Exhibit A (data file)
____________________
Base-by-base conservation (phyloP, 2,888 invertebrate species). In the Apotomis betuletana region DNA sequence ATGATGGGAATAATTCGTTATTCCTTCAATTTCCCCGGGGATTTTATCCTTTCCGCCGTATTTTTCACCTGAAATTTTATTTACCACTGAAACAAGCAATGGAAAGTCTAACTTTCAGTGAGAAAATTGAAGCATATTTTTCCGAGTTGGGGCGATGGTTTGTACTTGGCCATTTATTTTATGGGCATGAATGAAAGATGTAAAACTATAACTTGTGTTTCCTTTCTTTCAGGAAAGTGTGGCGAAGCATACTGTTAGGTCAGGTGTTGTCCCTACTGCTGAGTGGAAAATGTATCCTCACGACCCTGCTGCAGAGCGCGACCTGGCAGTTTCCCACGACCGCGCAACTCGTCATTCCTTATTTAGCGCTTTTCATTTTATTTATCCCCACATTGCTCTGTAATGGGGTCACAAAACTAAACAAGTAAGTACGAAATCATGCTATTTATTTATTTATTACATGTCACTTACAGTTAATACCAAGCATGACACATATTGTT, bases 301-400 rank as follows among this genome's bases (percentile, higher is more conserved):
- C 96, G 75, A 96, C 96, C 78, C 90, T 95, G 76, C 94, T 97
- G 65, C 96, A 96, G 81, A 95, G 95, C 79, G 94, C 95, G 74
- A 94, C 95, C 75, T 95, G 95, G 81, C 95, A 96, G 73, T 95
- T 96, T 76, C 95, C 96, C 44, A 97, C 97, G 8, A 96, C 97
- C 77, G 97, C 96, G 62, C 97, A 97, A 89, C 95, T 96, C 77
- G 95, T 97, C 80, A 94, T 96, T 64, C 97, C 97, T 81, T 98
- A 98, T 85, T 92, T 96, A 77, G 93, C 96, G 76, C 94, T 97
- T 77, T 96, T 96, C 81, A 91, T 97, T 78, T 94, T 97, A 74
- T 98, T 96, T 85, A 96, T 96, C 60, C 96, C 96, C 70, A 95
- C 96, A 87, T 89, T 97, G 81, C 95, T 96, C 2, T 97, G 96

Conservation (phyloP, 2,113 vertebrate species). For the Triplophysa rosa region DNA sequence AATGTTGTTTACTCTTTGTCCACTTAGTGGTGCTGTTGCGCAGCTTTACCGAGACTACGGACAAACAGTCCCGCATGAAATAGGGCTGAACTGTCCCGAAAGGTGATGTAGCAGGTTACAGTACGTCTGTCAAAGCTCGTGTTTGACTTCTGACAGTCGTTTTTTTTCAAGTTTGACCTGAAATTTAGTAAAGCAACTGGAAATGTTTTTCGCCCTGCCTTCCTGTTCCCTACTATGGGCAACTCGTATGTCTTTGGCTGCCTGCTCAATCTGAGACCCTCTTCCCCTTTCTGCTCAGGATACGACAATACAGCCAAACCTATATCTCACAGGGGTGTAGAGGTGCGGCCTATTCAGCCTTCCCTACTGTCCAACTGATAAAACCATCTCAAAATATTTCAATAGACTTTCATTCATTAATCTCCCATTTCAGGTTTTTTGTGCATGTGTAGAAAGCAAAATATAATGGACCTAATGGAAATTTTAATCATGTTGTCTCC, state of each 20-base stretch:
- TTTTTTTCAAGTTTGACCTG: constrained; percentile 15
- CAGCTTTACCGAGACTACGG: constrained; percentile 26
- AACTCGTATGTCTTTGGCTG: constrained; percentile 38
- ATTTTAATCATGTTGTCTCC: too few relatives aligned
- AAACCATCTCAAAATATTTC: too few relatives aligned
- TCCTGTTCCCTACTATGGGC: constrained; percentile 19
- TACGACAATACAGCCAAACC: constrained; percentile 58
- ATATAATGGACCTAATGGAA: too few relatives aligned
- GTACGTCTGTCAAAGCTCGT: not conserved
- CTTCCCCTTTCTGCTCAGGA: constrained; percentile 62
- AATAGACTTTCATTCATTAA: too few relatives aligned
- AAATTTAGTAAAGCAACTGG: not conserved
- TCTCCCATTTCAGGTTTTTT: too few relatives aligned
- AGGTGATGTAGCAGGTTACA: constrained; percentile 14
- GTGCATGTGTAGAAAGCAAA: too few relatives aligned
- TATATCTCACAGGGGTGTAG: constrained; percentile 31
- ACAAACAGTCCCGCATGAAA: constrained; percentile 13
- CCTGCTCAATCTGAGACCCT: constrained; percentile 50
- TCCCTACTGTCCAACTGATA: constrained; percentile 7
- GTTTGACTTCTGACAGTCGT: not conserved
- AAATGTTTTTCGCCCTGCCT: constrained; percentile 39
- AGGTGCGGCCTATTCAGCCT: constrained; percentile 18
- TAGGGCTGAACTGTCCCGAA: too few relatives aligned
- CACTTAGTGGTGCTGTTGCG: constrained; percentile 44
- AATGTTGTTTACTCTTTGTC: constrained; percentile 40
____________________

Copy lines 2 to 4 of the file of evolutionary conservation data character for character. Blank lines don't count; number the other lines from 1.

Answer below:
- C 96, G 75, A 96, C 96, C 78, C 90, T 95, G 76, C 94, T 97
- G 65, C 96, A 96, G 81, A 95, G 95, C 79, G 94, C 95, G 74
- A 94, C 95, C 75, T 95, G 95, G 81, C 95, A 96, G 73, T 95